There is an older contamination including Cr, Cu, Hg, Pb and Sn dating back to c. 1880 (based on its appearance in core ZH-17-21, which has a varve chronology down to 1898) and a younger contamination (Cd and Zn) exhibiting two peaks from around 1950–1960 (Pu dating). The age of the first contamination was extrapolated in this core. The contaminations lie within a short period and are distributed similarly in sediment cores further away. This indicates that the contamination was introduced into the lake via industrial wastewaters.

The broad contamination (more than 40 cm) with no distinct concentration peaks in AW-13-16 of the humus layer below 20 cm depth indicates that contaminated material was dumped. It cannot be dated reliably using the results from radiometric dating. The Pu signal seen in the uppermost part of the dumped soil most likely migrated down from the overlying sediment, e.g. due to bioturbation.

Source of the contamination

The metal contamination at Horn Richterswil most likely resulted from the industrial activities on the Horn. The most recent Zn contamination was most likely caused by the activities of the rubber factory (1929–1976). Zn is used as a catalyst and accelerator for the vulcanisation of rubber (Ghosh et al. 2003). The other metals found in the sediment cores, except those in the humus portion of AW-13-16, were probably caused by the textile factories. The printing, silk dyeing, and textile processing factories active on the Horn are known to have used potentially toxic metals and their salts as inorganic pigments and tanning agents during textile production (AWEL 2016, personal communication). Textile production is currently still using trace metals to this end (Liang et al. 2013). The highest concentrations of contamination found in any of the cores are located in the deposited soil of AW-13-16. One way to elucidate the contamination of this core, and relate it to the one found in the other cores, is to compare the mercury isotopic ratios with literature values. Previous studies have shown that the average global \(\delta ^{202}\)Hg composition for industrial Hg source materials varies considerably and is c. -0.65 ± 0.56\(\permille\) with respect to NIST-3133 (Grigg et al. 2018) and that the global atmospheric \(\delta ^{202}\)Hg of elemental mercury is 0.24 ± 0.24\(\permille\) (Jiskra et al. 2015). Feng (2019) assessed the mixing of mercury from a chloralkali plant (+0.42\(\permille\) \(\delta ^{202}\)Hg) and mercury from a natural background (-0.49\(\permille\) \(\delta ^{202}\)Hg) and shows that the speciation and isotopic composition of mercury samples allow for tracing of industrial mercury contamination from contaminated sediments to biota. Wiederhold et al. (2015) showed that the range of \(\delta ^{202}\)Hg isotopic composition can vary considerably within contaminated sites (-2.1\(\permille\) to 0.6\(\permille\) in sites related to the Swedish paper mill industry) and compared to contaminations from similar Hg industry (-0.2\(\permille\) to -0.5\(\permille\) in sites related to the Swedish chloralkali industry). This shows that there is a wide range of \(\delta ^{202}\)Hg involved with different processes and sources. Other studies have found that sediments in North American lakes track anthropogenic changes in mercury cycling and saw an increase in the global \(\delta ^{202}\)Hg and \(\Delta ^{199}\)Hg coinciding with industrialisation (Lepak et al. 2020) and that atmospheric deposition of Hg from coal combustion in Australian lake sediments allow for tracking of Hg point sources (Schneider et al. 2021). Further discussion about the use of Hg isotope signatures as tracers for anthropogenic Hg inputs into sediments can be found in Kwon et al. (2020) and Lee et al. (2021).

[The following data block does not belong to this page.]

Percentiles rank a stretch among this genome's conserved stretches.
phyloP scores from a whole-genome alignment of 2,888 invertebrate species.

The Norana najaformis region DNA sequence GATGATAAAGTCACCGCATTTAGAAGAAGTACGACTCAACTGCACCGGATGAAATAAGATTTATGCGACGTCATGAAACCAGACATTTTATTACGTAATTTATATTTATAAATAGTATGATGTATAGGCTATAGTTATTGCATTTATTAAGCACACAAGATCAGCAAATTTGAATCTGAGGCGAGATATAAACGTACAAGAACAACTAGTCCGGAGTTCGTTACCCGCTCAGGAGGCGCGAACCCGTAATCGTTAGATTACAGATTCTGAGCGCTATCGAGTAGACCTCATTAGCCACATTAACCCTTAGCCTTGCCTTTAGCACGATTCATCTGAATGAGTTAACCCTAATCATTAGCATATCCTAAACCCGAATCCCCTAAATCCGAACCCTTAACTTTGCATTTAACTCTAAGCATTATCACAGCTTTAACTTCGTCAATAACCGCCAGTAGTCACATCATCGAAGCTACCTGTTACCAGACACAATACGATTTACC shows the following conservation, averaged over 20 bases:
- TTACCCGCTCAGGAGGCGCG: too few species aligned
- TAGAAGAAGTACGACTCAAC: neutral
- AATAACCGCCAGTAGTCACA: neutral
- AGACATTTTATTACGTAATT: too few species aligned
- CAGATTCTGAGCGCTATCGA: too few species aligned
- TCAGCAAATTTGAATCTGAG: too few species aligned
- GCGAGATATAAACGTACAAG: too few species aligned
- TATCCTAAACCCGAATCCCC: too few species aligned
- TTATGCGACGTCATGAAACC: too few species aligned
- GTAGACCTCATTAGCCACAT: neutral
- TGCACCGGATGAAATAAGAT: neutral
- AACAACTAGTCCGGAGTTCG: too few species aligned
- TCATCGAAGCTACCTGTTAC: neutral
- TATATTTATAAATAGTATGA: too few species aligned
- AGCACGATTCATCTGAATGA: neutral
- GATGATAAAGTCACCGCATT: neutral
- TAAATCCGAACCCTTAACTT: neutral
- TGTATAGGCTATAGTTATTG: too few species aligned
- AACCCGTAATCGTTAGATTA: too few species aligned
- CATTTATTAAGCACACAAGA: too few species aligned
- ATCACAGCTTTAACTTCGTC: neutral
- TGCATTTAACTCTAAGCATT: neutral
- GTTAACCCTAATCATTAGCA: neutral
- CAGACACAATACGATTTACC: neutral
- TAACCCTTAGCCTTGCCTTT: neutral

The reported values for industrial activities are in the range of the ones measured for ZH-16-10 and ZH-16-11 (Fig. 3, Appendix B Table 9). The low \(\delta ^{202}\)Hg of the AW-13-16 sample (-1.3 ± 0.29 \(\permille\)) is significantly different from the values in ZH-16-10 and ZH-16-11, suggesting a different source or treatment of the mercury waste. The mercury found in AW-13-16 is confined to the humus layers, while the sediment on top is not contaminated with mercury. The source could be soil from a different industrial site or soil from the premises.

Risk posed by the contamination

All quantitatively measured metal concentrations in AW-13-16, ZH-16-10 and ZH-16-11 exceed the background concentrations estimated from the top 30 cm of sediment in Lake Zurich by AWEL (2016b). To further assess the risk posed by the different metals present in this contamination, we calculated how many times the estimated maximum concentrations exceed the respective consensus threshold effect concentrations (TEC) and probable effect concentrations (PEC), as proposed by MacDonald et al. (2000) (see colours of the circles in Fig. 4). Despite Pb exhibiting the highest concentrations around the horn, the pollution with the highest risk is Hg, which exceeds the respective TEC (cf. Table 5) in all displayed cores more than 100 times and up to 10000 times. Interestingly, the Lake Zurich background concentrations of the metals under investigation here are above the consensus TEC values and close to (for Cu, Hg and Zn) or above (for Cr and Pb) the PEC values.

Table 5 Maximum estimated contamination (in mg/kg), based on XRF/ICP-OES/Hg-AFS correlation of ZH-16-10. TEC/PEC (threshold effect concentration/probable effect concentration) values are indicated where available. Values in brackets represent maximum concentrations measured with ICP-OES/Hg-AFS

Remobilisation potential

An assessment of the remobilisation potential of potentially toxic metals at this contaminated site needs to include different factors, such as bottom lake oxygenation, the strength of the adsorption of metals in sediments, water depth, depth of the contamination within the sediment, and probability of bioturbation.